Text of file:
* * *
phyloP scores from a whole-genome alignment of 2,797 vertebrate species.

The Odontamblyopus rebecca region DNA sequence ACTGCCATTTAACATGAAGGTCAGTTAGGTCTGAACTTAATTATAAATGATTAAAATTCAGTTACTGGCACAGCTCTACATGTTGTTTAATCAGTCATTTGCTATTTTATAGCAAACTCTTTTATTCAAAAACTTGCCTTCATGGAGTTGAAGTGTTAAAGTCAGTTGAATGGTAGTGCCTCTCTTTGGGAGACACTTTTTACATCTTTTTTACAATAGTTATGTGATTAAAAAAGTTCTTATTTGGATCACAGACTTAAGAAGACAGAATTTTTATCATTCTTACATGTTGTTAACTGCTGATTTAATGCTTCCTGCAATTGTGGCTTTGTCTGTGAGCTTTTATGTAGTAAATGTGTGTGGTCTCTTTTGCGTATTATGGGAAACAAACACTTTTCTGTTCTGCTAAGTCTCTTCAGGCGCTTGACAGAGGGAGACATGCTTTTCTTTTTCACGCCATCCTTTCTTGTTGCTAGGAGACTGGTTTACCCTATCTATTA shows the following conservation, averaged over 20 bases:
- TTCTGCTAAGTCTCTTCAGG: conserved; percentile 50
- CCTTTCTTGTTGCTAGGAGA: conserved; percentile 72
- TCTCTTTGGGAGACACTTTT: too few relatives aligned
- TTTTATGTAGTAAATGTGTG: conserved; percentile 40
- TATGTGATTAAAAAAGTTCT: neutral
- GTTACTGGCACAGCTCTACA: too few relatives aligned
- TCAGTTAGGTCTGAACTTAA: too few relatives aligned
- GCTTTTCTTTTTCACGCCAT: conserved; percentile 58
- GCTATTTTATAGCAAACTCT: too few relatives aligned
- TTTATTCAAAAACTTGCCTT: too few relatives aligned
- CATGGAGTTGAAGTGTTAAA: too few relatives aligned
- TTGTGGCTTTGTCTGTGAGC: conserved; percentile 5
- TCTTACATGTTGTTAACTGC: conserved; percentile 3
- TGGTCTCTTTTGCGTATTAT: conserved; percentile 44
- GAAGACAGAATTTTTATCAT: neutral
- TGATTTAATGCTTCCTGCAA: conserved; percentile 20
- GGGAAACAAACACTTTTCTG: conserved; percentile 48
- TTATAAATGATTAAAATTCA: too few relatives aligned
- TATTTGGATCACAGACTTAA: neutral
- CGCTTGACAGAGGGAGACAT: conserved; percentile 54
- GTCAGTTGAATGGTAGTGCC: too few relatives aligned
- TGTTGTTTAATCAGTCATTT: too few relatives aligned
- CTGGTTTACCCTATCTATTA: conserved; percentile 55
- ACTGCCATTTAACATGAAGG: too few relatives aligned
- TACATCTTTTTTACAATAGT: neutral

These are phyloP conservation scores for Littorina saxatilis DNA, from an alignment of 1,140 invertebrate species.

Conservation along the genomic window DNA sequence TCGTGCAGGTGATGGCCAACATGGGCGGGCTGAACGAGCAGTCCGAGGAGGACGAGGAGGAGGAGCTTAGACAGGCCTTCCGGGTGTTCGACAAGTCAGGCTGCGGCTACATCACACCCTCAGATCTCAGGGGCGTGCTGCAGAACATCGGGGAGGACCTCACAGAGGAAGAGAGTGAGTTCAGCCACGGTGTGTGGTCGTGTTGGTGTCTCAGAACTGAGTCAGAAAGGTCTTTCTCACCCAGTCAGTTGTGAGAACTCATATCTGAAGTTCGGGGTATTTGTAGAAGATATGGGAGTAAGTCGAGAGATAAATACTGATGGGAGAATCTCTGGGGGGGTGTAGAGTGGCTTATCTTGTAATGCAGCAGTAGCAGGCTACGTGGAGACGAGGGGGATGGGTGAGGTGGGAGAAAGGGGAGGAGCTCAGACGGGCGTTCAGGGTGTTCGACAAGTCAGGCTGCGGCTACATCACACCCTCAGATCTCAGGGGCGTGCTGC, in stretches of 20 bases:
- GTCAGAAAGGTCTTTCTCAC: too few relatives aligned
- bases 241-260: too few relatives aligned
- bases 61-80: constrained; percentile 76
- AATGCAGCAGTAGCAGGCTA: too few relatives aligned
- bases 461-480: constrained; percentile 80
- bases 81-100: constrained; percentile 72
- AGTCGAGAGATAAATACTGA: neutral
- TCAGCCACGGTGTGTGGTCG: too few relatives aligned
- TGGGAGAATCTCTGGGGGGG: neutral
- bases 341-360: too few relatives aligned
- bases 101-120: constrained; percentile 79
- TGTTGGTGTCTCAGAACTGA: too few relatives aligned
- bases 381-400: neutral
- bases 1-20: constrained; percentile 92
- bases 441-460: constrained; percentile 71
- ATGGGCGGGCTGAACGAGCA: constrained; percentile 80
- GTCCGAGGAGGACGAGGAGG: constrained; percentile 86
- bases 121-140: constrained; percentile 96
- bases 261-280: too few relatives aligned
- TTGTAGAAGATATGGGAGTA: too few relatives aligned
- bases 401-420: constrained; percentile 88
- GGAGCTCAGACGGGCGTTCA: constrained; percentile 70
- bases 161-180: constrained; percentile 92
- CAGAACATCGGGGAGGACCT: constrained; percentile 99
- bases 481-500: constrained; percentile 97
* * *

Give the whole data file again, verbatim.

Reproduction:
phyloP scores from a whole-genome alignment of 2,797 vertebrate species.

The Odontamblyopus rebecca region DNA sequence ACTGCCATTTAACATGAAGGTCAGTTAGGTCTGAACTTAATTATAAATGATTAAAATTCAGTTACTGGCACAGCTCTACATGTTGTTTAATCAGTCATTTGCTATTTTATAGCAAACTCTTTTATTCAAAAACTTGCCTTCATGGAGTTGAAGTGTTAAAGTCAGTTGAATGGTAGTGCCTCTCTTTGGGAGACACTTTTTACATCTTTTTTACAATAGTTATGTGATTAAAAAAGTTCTTATTTGGATCACAGACTTAAGAAGACAGAATTTTTATCATTCTTACATGTTGTTAACTGCTGATTTAATGCTTCCTGCAATTGTGGCTTTGTCTGTGAGCTTTTATGTAGTAAATGTGTGTGGTCTCTTTTGCGTATTATGGGAAACAAACACTTTTCTGTTCTGCTAAGTCTCTTCAGGCGCTTGACAGAGGGAGACATGCTTTTCTTTTTCACGCCATCCTTTCTTGTTGCTAGGAGACTGGTTTACCCTATCTATTA shows the following conservation, averaged over 20 bases:
- TTCTGCTAAGTCTCTTCAGG: conserved; percentile 50
- CCTTTCTTGTTGCTAGGAGA: conserved; percentile 72
- TCTCTTTGGGAGACACTTTT: too few relatives aligned
- TTTTATGTAGTAAATGTGTG: conserved; percentile 40
- TATGTGATTAAAAAAGTTCT: neutral
- GTTACTGGCACAGCTCTACA: too few relatives aligned
- TCAGTTAGGTCTGAACTTAA: too few relatives aligned
- GCTTTTCTTTTTCACGCCAT: conserved; percentile 58
- GCTATTTTATAGCAAACTCT: too few relatives aligned
- TTTATTCAAAAACTTGCCTT: too few relatives aligned
- CATGGAGTTGAAGTGTTAAA: too few relatives aligned
- TTGTGGCTTTGTCTGTGAGC: conserved; percentile 5
- TCTTACATGTTGTTAACTGC: conserved; percentile 3
- TGGTCTCTTTTGCGTATTAT: conserved; percentile 44
- GAAGACAGAATTTTTATCAT: neutral
- TGATTTAATGCTTCCTGCAA: conserved; percentile 20
- GGGAAACAAACACTTTTCTG: conserved; percentile 48
- TTATAAATGATTAAAATTCA: too few relatives aligned
- TATTTGGATCACAGACTTAA: neutral
- CGCTTGACAGAGGGAGACAT: conserved; percentile 54
- GTCAGTTGAATGGTAGTGCC: too few relatives aligned
- TGTTGTTTAATCAGTCATTT: too few relatives aligned
- CTGGTTTACCCTATCTATTA: conserved; percentile 55
- ACTGCCATTTAACATGAAGG: too few relatives aligned
- TACATCTTTTTTACAATAGT: neutral

These are phyloP conservation scores for Littorina saxatilis DNA, from an alignment of 1,140 invertebrate species.

Conservation along the genomic window DNA sequence TCGTGCAGGTGATGGCCAACATGGGCGGGCTGAACGAGCAGTCCGAGGAGGACGAGGAGGAGGAGCTTAGACAGGCCTTCCGGGTGTTCGACAAGTCAGGCTGCGGCTACATCACACCCTCAGATCTCAGGGGCGTGCTGCAGAACATCGGGGAGGACCTCACAGAGGAAGAGAGTGAGTTCAGCCACGGTGTGTGGTCGTGTTGGTGTCTCAGAACTGAGTCAGAAAGGTCTTTCTCACCCAGTCAGTTGTGAGAACTCATATCTGAAGTTCGGGGTATTTGTAGAAGATATGGGAGTAAGTCGAGAGATAAATACTGATGGGAGAATCTCTGGGGGGGTGTAGAGTGGCTTATCTTGTAATGCAGCAGTAGCAGGCTACGTGGAGACGAGGGGGATGGGTGAGGTGGGAGAAAGGGGAGGAGCTCAGACGGGCGTTCAGGGTGTTCGACAAGTCAGGCTGCGGCTACATCACACCCTCAGATCTCAGGGGCGTGCTGC, in stretches of 20 bases:
- GTCAGAAAGGTCTTTCTCAC: too few relatives aligned
- bases 241-260: too few relatives aligned
- bases 61-80: constrained; percentile 76
- AATGCAGCAGTAGCAGGCTA: too few relatives aligned
- bases 461-480: constrained; percentile 80
- bases 81-100: constrained; percentile 72
- AGTCGAGAGATAAATACTGA: neutral
- TCAGCCACGGTGTGTGGTCG: too few relatives aligned
- TGGGAGAATCTCTGGGGGGG: neutral
- bases 341-360: too few relatives aligned
- bases 101-120: constrained; percentile 79
- TGTTGGTGTCTCAGAACTGA: too few relatives aligned
- bases 381-400: neutral
- bases 1-20: constrained; percentile 92
- bases 441-460: constrained; percentile 71
- ATGGGCGGGCTGAACGAGCA: constrained; percentile 80
- GTCCGAGGAGGACGAGGAGG: constrained; percentile 86
- bases 121-140: constrained; percentile 96
- bases 261-280: too few relatives aligned
- TTGTAGAAGATATGGGAGTA: too few relatives aligned
- bases 401-420: constrained; percentile 88
- GGAGCTCAGACGGGCGTTCA: constrained; percentile 70
- bases 161-180: constrained; percentile 92
- CAGAACATCGGGGAGGACCT: constrained; percentile 99
- bases 481-500: constrained; percentile 97